I have joined a local support group, The Parents of Murdered
Children (POMC). I have heard many, many horrible stories. They understand how
horrible my story is, as well.
But I have also witnessed the continued physical damage that
stress puts on the survivor—cancers, tumors, sleep difficulty, digestion problems
and other “strange” issues that doctors cannot diagnose.
I think the root of these problems is anger and unforgiveness.
By no means should you tell a homicide survivor that they must
forgive their assailant. This is a horrible thing to say. Anger can, and
usually is, a healthy part of the grief process.
How did Jesus put it? Oh yes.
Why do you look at the speck of sawdust in your
brother’s eye and pay no attention to the plank in your own eye?
—Jesus Christ, Matthew 7:3 (NIV)
Saying such a horrible thing will drive survivors away from
the church, and that is something they dearly need right now. But perhaps they
need to find a more loving and understanding church.
A church should be where you feel at home, loved, and welcome.
But I wanted to tell homicide victims that they can choose to forgive and that letting go helped me. Every journey is different. I am not telling you what you should or shouldn’t do. You may feel horrific anger now that will soften over the years. You may never forgive. That is your right.
Forgiveness Has a Bad Rap
There is a misconception about forgiveness. Some think we are saying the sin is all right. Nothing could be further from the truth.
If we sin against God, nothing will ever make that all right.
There is nothing the perpetrator could do that would make
the crime right. No matter what the court system decides. No matter what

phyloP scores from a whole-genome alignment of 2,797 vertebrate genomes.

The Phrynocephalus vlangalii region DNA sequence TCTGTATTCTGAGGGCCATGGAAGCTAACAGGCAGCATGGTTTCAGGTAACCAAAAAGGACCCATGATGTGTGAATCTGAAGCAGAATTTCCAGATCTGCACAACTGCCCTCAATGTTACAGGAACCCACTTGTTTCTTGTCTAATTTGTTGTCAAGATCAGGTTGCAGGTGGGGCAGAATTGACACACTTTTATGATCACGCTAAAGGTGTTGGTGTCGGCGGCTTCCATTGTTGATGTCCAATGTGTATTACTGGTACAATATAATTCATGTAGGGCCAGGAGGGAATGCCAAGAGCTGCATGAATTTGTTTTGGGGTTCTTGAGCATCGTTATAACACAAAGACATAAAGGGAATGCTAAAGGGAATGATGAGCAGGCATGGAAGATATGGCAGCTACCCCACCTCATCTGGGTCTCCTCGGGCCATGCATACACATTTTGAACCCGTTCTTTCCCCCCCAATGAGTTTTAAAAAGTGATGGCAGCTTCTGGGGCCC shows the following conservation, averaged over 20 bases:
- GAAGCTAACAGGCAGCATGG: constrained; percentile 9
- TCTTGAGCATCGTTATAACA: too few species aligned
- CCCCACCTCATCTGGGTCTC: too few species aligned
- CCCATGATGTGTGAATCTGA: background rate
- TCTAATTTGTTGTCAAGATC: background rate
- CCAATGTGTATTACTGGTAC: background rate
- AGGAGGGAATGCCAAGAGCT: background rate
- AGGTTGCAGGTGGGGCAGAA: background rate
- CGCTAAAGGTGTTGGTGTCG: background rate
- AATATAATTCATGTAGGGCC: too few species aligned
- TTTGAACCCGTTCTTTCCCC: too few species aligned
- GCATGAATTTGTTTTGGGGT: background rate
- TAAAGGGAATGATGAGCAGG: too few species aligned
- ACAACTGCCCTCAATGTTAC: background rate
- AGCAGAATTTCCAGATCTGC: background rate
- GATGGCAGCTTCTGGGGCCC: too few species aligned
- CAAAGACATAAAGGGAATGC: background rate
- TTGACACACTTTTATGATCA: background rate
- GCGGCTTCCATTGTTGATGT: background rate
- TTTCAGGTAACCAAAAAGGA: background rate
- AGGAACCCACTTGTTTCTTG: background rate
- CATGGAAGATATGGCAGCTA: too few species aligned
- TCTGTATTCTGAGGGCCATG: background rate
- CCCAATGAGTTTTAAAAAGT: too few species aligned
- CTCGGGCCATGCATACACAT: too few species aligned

restitution she pays. She could go away for the rest of her life, but that will
not bring back my son.
Rather, forgiveness is about debt. It is balancing the scale. When we ask God for forgiveness, he counts us as righteous. He doesn’t make us righteous. That ship has sailed.
There is nothing she could do to repay me, so why am I still holding this anger? It only hurts me, not her.
They say that hatred is like drinking poison and hoping that
other person dies.
So what do we do?
If you have been hurt, you have been given a rotten fruit. You didn’t want it, but you didn’t have a choice. It was given to you. Now, what do you do with it? That is up to you.
You can eat it—stuff it down deep inside—but that will only
make you sick.
Or you can choose to forgive. Let God take that spoiled
fruit of anger and hatred. Let him clean you up and remake you.
Tell God, “I have anger built up in me against [person] but
I do not want it. I choose to forgive her. The debt is gone. Please take it
away and heal me.”
Believe me, I did not come to this point right away. I was
good and angry for many years. My hatred burned hot.
I think a little bit of that is healthy.
I had deep, deep love. That love was taken away—not lost.
Now my love is broken and incomplete. For the rest of my
It was in desperation that I prayed that prayer. What could
it hurt? Why do we turn to prayer as a last resort? I try to make prayer the
first resort now.
What happened next?
Instantly, the burden of emotion was taken away. I was still
sad—that will never go away. But I no longer felt the burden of hatred. That yolk
was taken from my shoulders immediately.
From that point, my heart has been softened to the plight of others. I am more understanding of the anger and hatred of others. Someday, they might forgive—or not. What will be will be.
Don’t forgive because they deserve it. They do not deserve it.
Forgive for you. You deserve it.
You are in a prison cell, but the door to the cell is open.
You can leave any time you want. You are choosing to hold on to the anger and
stay in the cell.
That was my first question when I went to my first support group meeting, Parents of Murdered Children (POMC).
The answer, almost to my horror, is never.